The Presets: Interview

    “One thing that you don’t see in this bus is all the germs,” warns Kim Moyes, half of the Aussie electro duo called the Presets. “It’s really weird; [we] haven’t been this sick in ages — [we’re] just sort of hanging onto the threads of our nasal passages.”


    Their battle against the bug was lost just a few hours later, wiping the guys out and forcing them to cancel not only that night’s show in Philly but also their last U.S. date, in D.C., and the first few dates of their subsequent Australian tour. (A bit of comfort for U.S. Presets fans: An appearance at Monolith in September and a fall tour with Cut Copy are promised.)


    The aforementioned spring tour  — a year after I last spoke to them — came hot on the heels of the release of their second album, Apocalypso, a synthy, invigorating, attitude-laden affair. This time  we met, Moyes and Julian Hamilton discussed making the record, side projects, and why they enjoy stirring the controversy pot. 


    Kim, when I spoke to you guys about a year ago, you said “people here need to take some more ecstasy.” Do you think the vibe has changed for the better?

    Moyes: Yeah, I think so. Since that time we’ve gotten more fans, more people know our music. When they come to the show, they’re a little more ready to go crazy. I guess I was making those comments based on shows we’ve done back home, where it’s a bit [crazier] — I think that generally has more to do with the fact that the people in Australia are crazier [laughs]. The last few shows we’ve done [in the U.S.] have certainly been really fun, jumping up and down, dispelling myths that certain cities don’t dance and stuff like that.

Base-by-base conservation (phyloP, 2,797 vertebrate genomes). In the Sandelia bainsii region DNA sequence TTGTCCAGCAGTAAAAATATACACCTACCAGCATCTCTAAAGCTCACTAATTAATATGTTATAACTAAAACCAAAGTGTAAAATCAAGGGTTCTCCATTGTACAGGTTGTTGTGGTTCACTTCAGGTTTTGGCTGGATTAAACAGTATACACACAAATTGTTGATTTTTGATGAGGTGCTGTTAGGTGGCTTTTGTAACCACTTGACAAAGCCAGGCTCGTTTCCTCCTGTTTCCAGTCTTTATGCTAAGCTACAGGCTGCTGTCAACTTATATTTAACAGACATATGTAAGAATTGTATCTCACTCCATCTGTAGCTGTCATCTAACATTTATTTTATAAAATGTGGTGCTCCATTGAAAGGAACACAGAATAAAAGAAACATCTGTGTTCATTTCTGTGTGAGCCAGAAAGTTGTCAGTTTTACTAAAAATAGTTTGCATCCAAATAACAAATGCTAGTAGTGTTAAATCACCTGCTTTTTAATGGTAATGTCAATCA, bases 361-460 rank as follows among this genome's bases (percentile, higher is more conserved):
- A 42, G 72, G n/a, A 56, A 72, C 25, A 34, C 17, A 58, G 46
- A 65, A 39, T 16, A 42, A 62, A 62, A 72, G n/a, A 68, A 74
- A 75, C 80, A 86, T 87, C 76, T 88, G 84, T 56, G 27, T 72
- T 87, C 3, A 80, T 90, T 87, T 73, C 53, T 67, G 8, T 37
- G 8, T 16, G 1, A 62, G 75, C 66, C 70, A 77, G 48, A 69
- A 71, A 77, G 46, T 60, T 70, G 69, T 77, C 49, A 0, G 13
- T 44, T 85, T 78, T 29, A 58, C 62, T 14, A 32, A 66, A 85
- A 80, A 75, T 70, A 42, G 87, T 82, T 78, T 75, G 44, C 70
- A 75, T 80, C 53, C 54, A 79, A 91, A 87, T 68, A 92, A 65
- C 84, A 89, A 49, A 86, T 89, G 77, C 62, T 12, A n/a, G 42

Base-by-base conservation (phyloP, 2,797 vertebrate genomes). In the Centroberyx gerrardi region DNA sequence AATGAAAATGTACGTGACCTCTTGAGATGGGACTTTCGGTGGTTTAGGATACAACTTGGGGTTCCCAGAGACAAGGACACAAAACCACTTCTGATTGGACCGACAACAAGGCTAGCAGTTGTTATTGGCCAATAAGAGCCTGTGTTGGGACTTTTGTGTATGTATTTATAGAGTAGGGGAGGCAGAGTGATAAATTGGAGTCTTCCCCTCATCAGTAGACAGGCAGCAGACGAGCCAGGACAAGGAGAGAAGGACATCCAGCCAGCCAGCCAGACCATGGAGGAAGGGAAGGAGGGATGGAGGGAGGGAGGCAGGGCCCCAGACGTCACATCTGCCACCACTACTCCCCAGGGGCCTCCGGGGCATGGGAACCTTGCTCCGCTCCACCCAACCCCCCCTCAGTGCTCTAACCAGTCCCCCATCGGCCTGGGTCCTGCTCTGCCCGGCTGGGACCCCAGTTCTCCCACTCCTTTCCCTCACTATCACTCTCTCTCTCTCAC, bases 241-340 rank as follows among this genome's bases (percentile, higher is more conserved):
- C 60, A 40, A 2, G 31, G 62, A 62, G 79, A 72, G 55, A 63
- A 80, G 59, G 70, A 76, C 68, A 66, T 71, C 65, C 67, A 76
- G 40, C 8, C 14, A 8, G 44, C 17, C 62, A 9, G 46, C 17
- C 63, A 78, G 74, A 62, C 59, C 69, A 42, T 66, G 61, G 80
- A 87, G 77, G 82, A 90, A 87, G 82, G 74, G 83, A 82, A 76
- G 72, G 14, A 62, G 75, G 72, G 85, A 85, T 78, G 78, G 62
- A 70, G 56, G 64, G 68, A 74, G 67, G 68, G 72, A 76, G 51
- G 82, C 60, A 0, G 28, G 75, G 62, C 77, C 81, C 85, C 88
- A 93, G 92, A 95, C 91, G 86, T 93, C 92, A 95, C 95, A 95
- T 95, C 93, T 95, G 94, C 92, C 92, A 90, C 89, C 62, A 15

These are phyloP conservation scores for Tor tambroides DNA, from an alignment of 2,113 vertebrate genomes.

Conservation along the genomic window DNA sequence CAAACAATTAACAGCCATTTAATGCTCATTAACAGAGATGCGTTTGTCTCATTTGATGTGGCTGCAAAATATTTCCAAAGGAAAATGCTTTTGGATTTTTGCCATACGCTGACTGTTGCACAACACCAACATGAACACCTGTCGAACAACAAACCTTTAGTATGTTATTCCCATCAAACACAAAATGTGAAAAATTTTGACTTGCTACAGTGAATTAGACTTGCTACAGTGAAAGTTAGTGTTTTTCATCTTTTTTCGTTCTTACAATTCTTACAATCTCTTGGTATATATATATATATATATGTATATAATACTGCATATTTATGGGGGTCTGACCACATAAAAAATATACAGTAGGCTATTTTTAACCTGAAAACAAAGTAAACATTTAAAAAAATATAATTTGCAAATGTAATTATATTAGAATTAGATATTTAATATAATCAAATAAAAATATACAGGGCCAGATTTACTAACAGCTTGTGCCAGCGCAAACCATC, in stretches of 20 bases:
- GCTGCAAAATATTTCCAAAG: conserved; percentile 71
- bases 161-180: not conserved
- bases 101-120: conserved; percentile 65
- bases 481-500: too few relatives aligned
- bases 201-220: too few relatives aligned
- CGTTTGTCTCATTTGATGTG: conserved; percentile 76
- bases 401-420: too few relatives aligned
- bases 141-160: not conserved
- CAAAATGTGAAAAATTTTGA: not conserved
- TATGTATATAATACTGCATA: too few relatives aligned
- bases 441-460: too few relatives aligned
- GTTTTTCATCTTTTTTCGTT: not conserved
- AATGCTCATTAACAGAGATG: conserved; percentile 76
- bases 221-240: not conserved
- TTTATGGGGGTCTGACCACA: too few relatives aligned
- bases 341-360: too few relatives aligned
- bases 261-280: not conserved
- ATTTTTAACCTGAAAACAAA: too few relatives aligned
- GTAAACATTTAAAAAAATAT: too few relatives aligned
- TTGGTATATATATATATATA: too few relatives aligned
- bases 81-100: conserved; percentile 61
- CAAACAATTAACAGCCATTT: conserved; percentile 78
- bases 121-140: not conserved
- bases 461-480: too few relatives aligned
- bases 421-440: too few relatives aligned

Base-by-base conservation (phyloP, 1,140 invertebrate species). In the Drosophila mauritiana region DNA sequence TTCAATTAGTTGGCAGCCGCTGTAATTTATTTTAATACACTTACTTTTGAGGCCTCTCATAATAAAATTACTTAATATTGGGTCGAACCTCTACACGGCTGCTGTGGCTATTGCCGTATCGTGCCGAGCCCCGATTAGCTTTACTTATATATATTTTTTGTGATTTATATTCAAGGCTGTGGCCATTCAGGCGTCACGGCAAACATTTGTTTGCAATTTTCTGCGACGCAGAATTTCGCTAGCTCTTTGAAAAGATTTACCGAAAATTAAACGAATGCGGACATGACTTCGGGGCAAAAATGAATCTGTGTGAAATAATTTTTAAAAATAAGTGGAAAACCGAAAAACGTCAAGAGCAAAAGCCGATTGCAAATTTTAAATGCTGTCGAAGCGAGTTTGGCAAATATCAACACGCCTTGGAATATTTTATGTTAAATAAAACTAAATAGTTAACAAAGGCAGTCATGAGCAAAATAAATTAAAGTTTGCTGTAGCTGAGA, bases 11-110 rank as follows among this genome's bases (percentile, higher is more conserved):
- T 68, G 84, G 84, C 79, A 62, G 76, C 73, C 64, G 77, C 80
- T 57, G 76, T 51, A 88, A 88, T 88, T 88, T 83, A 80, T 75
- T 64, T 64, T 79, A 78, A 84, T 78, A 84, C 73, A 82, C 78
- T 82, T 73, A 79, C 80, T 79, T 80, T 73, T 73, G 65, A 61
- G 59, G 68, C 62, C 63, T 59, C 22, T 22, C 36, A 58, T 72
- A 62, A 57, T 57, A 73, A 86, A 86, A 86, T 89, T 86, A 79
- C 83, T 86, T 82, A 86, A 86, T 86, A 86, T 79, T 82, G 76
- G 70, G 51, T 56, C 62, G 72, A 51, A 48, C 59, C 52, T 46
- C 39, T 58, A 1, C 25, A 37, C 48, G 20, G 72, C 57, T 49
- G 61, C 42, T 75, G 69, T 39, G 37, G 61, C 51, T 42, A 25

Second albums are notoriously difficult. Did you feel any pressure associated with that when making Apocalypso?

    Hamilton: Not really. We’d been chomping at the bit to get started on the new record, because that’s what we love to do the most. We didn’t really worry that we were gonna make a worse record — we knew we were gonna make a better record because we got better at what we were doing. We were doing lots of shows and getting more confidence from the audience, who were really seeming to enjoy what we were doing. There really wasn’t any pressure at all.


    Moyes: I guess if were a band that had a really massive hype on us and sold like 10 million with our first record, we probably would have a bit more of an expectation problem. I think we’re pretty under the radar. 


    Did you start off with an idea of what you wanted to achieve, or was it a purely organic process?

    Hamilton: A mixture of both. We wanted to make a more uniform record this time in terms of the sounds, the moods, the landscapes of the songs. We wanted it to all feel the same kind of way, even though there are different styles of songs.


    Moyes: In between the last record and this record, there was quite a lot of time playing the songs from Beams, and we got a bit sick of them. We also saw things that we could refine. We had a sense of what we wanted to achieve but not really a grand plan.


    Apocalypso seems a bit darker and moodier than Beams. Was that intentional?

    Moyes: I still don’t think it’s particularly dark.


    Hamilton: To be honest, we didn’t really think about it that much at the time. We didn’t really have any goals to make a dark record or a light record or a party record. Now that we’re doing a lot of interviews and deconstructing the record, we’re sort of realizing maybe it is quite dark. When we look back on it, it’s quite clubby in a way that we perhaps didn’t fully expect. There’s a lot of real techno on the record — that kind of thing wasn’t really so much on the first record. The production’s a lot starker and cleaner and colder, but also the songs are a lot more developed and richer. We really wanted to make rich pop songs, and we did. We just made the music that was coming out of us at the time, and now when we look back on it we’re beginning to understand what we were doing.